Agent Jackson described the goals of the investigation including (1) determining the volume and geographic scope of Chavez's and Aviles's drug trafficking activities; (2)determining certain manner and means of the offenses, such as how drugs are transported into the country, how proceeds are transported or laundered, where drugs and money are stored or held; (3) identifying and developing sufficient evidence to prosecute Chavez's criminal associates, including suppliers, assistants, and major distributors; (4) developing sufficient prosecutable evidence against Aviles; (5) identifying and developing sufficient evidence to prosecute Aviles's criminal associates, including suppliers or persons who use Aviles to transport drug loads, couriers, loaders, and major load recipients; (6) determining the scope, composition, hierarchy, and methods of operation of the drug trafficking group with which Chavez, Aviles, and Chava 2000 are associated; and developing sufficient prosecutable evidence to dismantle that group; and (8) identifying and developing sufficient evidence to forfeit assets used to facilitate, or that constitute proceeds of, the offense. (Doc. # 441-4 at 3).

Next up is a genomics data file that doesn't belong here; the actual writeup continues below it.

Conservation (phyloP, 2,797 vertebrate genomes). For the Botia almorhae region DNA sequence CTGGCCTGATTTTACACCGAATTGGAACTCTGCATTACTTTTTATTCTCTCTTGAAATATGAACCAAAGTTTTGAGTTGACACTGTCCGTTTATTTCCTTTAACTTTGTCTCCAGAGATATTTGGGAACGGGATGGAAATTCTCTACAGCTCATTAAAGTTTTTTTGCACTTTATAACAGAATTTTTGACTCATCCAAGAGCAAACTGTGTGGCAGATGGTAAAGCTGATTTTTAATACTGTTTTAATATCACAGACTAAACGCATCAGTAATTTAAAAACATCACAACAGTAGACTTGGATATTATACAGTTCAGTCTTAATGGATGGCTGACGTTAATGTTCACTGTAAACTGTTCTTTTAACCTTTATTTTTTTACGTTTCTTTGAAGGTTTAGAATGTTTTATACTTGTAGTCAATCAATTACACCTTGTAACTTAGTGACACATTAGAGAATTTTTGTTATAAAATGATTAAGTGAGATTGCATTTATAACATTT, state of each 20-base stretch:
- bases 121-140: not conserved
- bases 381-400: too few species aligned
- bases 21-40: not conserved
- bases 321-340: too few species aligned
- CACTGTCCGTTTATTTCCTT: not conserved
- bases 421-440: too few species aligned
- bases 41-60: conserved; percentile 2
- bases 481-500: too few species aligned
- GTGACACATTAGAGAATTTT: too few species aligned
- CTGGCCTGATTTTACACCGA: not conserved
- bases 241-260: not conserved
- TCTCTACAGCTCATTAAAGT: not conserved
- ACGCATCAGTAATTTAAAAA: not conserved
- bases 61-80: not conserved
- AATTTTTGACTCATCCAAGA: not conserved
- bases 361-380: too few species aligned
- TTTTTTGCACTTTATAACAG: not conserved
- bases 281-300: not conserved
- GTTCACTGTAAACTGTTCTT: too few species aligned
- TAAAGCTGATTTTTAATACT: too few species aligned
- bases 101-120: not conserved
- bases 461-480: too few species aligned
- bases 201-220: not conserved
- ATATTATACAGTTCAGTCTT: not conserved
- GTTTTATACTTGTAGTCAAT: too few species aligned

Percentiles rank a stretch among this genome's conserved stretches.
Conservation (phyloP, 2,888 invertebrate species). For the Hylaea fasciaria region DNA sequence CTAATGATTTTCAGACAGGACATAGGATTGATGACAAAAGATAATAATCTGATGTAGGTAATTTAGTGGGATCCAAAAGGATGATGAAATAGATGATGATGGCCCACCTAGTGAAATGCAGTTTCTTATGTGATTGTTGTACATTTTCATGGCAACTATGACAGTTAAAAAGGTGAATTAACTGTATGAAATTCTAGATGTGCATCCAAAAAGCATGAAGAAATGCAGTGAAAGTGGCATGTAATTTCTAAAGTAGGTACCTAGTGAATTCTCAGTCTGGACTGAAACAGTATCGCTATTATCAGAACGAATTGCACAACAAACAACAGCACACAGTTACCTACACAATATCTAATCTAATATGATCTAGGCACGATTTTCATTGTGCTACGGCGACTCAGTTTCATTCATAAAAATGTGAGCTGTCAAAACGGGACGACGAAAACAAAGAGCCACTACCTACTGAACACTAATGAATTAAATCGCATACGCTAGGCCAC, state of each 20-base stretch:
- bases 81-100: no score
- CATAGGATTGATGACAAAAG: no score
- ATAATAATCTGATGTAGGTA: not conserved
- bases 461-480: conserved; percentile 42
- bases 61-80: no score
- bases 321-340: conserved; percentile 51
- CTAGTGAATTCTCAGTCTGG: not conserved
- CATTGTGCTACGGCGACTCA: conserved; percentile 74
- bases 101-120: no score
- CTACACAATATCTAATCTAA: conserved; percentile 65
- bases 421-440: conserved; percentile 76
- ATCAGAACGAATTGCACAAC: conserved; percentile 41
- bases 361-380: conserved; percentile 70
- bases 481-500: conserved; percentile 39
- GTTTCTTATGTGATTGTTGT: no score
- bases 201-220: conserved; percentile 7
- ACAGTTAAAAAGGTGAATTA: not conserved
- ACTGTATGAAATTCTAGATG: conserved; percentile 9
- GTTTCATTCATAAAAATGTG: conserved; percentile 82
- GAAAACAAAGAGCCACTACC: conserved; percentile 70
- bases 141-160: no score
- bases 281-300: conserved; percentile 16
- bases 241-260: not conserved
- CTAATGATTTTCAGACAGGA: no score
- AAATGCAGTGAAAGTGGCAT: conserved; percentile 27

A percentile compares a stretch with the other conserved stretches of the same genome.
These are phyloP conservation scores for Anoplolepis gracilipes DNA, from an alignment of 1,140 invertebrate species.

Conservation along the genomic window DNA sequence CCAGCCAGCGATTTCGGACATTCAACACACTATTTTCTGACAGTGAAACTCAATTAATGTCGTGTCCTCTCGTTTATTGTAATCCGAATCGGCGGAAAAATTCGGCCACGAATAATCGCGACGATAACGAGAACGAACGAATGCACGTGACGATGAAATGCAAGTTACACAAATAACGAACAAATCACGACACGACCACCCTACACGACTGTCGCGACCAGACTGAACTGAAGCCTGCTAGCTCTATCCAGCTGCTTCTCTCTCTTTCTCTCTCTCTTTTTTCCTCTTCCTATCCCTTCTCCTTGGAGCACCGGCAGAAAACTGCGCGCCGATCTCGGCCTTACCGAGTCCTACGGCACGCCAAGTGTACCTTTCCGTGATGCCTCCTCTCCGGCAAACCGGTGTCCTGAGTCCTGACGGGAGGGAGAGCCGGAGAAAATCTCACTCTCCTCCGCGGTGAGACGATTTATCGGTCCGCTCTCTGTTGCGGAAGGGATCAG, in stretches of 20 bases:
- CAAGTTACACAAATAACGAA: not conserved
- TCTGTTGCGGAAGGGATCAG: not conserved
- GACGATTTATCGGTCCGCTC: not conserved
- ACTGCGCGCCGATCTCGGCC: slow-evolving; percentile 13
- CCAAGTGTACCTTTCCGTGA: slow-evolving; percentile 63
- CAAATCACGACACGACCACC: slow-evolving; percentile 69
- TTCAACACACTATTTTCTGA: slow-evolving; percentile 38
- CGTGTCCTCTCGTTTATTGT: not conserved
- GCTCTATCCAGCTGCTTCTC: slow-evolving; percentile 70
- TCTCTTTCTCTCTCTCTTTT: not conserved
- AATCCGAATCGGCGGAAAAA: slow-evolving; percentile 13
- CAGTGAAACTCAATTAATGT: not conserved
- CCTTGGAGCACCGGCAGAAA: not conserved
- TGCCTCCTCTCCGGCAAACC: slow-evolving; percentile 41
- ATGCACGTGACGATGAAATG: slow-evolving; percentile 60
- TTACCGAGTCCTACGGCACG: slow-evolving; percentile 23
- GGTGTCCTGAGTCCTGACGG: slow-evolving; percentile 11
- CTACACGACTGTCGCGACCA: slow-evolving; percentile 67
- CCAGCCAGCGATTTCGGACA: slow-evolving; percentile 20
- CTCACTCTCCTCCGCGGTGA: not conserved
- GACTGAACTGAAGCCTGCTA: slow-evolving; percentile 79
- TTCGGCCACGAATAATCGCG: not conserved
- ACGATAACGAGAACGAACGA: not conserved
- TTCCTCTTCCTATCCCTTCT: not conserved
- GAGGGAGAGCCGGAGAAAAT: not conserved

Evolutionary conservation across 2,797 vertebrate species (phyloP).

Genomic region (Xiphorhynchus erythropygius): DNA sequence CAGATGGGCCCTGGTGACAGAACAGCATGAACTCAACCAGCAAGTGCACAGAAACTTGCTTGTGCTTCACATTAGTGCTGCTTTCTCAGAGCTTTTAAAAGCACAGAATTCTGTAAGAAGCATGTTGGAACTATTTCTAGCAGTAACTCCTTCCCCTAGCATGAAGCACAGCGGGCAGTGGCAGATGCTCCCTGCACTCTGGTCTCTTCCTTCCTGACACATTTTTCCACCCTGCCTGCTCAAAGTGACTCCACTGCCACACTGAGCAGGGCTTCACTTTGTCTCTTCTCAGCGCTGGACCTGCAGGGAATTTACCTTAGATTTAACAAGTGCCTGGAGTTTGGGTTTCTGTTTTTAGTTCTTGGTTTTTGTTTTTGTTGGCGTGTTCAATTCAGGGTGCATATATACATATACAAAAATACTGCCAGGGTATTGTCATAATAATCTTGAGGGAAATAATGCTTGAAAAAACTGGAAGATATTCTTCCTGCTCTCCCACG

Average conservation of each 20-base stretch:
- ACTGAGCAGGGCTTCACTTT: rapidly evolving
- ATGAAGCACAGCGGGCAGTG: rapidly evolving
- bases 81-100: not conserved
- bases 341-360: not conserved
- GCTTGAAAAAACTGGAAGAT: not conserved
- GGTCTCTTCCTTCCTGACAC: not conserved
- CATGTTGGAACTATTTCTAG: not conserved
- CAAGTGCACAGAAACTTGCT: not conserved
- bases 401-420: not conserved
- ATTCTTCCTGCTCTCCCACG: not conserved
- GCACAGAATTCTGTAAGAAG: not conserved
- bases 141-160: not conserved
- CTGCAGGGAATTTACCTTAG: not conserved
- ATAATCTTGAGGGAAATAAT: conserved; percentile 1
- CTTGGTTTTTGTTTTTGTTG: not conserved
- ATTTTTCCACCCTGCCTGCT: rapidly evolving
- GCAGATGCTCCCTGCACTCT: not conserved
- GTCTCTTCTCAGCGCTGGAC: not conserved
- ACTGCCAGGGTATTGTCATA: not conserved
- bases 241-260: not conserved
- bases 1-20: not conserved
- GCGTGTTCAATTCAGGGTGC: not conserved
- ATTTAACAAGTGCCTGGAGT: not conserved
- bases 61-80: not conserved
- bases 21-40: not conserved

Agent Jackson outlined the evidence from the government's investigation to support the assertion in the application that Andres Chavez-Chavez is a multi-pound methamphetamine distributor in San Diego County, that Aviles heads a transportation cell that imports methamphetamine, and that the two individuals appear to be a common drug-trafficking group. (Doc. # 441-4 at 3). Agent Jackson stated in the affidavit that on May 24, 2006, an undercover agent called the target number (T-2) to set up a purchase of one pound of methamphetamine from Andres Chavez, through his brother David Chavez. Agent Jackson described the details of this drug transaction. (Doc. # 441-4 at 6).

In "Section II: Necessity" of the affidavit, the Agent Jackson stated in part "while we have made progress in this investigation, we have not achieved our investigative objectives... [and that] wire interception over T-2 is necessary to accomplish those goals, ... because normal investigative procedures have been tried and failed, reasonably appear unlikely to succeed if tried, or are too dangerous." (Doc. #441-4 at 13). Agent Jackson detailed the investigative procedures tried to date including undercover operations, informants and other cooperators, physical surveillance, searches and seizures, grand jury and subpoenas, witness interviews, phone analysis, and prior wiretaps. (Doc. #441-4 at 13-36).